appetite and tendency to lie apart
Within the course of .12 to 30 hours,
often within the shorter time, the
animal becomes restless; staggering 'in
his gail; breathing labored aud spas
modic, bare skin showing reddish in
flammation; sight defective, and both
the nervous und the muscular systems
feeble and abnormal in action. The
fatal cases all sboiv "thumps" spas
modic breathing; and ia many instances
the animal will turn in one direction
onlyfollowing a fence, or building
wail, so closely as to strike ..his nose
agaiiit projections in a vain endeavor
to push outward in that one direction
which he tries to take. If no fence or
building intercept him he may travel
in a circle large or smalt according to
the mildness or acutcness of the mal
ady in his particular case. When ex
hausted by his efforts the animal drops
down suddenly sometime, flat upon
his belly, sometimes dropping on h'.s
haunches with his fore legs well apart
to keep from falling over almost al
ways with the evidence of more or
less acute internal pain. At death a
quantity of bloody foam-exu(Ie5from
mouth and nostrils. '
There is no idle seaRon in "poultry
Do away with allot the unprofitable
Spanish and leghorns are the best
The eggs from fifty hens will pay for
Milk and wheat make a' good. feed
for young chickens.
Money can often be made by feeding
cheap wheat to poultry.
When you begin to fatten, push the
fowls as fast as possible.
When th-a hens stop laying, give
them a start by changing feed.
Select the pullets that look like your
best hens did at their age.
In selecting a number, try to have
them as uniform as possible.
Never select a rooster for breeding
with a drooping or "ewe" neck.
Gas tar will effectually destroy all
tenuis ot vermin in the poultry house.
llunho it Helps.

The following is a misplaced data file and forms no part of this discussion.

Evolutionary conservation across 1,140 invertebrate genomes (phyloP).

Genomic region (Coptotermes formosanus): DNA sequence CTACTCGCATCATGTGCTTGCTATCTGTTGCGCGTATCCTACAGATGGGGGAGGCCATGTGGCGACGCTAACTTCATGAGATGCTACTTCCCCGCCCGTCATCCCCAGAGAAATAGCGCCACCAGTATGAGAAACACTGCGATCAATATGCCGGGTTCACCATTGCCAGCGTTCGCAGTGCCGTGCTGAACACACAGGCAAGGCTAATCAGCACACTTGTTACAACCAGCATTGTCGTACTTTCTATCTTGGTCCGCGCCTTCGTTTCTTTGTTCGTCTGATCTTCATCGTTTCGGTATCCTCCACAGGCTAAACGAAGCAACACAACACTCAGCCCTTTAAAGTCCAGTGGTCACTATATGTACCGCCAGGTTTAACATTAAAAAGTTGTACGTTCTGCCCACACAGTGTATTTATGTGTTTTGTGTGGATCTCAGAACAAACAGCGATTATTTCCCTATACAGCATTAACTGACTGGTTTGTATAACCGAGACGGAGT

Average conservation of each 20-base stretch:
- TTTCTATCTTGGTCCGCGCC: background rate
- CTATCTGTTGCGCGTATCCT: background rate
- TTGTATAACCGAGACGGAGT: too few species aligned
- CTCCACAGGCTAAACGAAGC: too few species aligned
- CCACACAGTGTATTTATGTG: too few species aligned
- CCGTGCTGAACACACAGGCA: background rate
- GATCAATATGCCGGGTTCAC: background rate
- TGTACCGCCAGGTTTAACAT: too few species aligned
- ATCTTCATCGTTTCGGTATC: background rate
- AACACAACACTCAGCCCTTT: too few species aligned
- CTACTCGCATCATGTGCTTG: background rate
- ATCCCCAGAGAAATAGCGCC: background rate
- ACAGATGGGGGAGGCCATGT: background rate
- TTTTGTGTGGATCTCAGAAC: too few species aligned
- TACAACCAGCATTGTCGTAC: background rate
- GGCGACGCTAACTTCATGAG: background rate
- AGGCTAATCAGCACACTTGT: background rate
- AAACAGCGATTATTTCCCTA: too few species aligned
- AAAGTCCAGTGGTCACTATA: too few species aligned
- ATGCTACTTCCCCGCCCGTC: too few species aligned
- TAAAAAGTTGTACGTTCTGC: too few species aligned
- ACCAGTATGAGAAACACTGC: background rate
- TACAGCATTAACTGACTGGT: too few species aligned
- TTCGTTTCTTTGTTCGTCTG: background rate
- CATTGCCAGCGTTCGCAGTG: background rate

. A scant cup of butter will often
make a lighter cake than a full cup.
It is staled that cheese will not mold
if wrapped in a cloth wet with cider
A good way to eljan stovepipes is to
rub them well with linseed oil while
they are warm.
Neatly worked darns and patches
have been discovered in the clothes
used in hwathingsome of the Kgyptian
urk thai has been bulled may be
pressed more tightly into it bottle
than when it is cold.
.Mill is better for being kept over
night lu small tins thuit if a lurger
quantity is Kept over in one vesiel.
A turkey when well cooked nhould
be evenly browned all over, t 'ran berry
sauce or currant Jelly is the proper ac
companiment It is better to keep baked putiy in
a cupboard rather than in a refrigera
tor, as It would leut to get damp aiul
heary tu thu latter piace
If hundkrr.'McNf mbroidcred lu col
ms are a wku In a pail of water con
taieing a hvh u f ni of turpentine, f.i
tine waahinir will uot alToi t them
't o keep jellle fr.'iin ntoUUng rover
them over with uitverued augar to
the depth of a quarter f an Inch.
They wilt Weep for year If tM is
, To keep a high ilk hut In line cow
dllion ti'w a MI mtule of velvet or
WocMcd iluh int ad of a bewail for
br.uhlitii it, toe tot hi it y It over with
ftOlt silk lilttUlkwrcldef frvqut Htly. If
rough pit appe.tr tit th nap ap
ply a ttatirtui, nl ttt hot, and ainooilt
theitt over, then u- the pad and ilk
t hina may ! mended ii vtroiig that
It will never break atfa.it ia the ain
plate. Make a thick solution of gum
arabH and water, and tlir In tma
,Uler of pari until th ate U very
tli lik: apply It with a brush to tiia
(dgrtof the broken china and art them
carefully lovther to a otring around
llirot and i ut.av for Ho mi mu
OUR NATIONAL PLATFORM.
The People's Party Platform Adopted
at Omaha July 4, 1802.
Assembled upon the llGtb. anniversary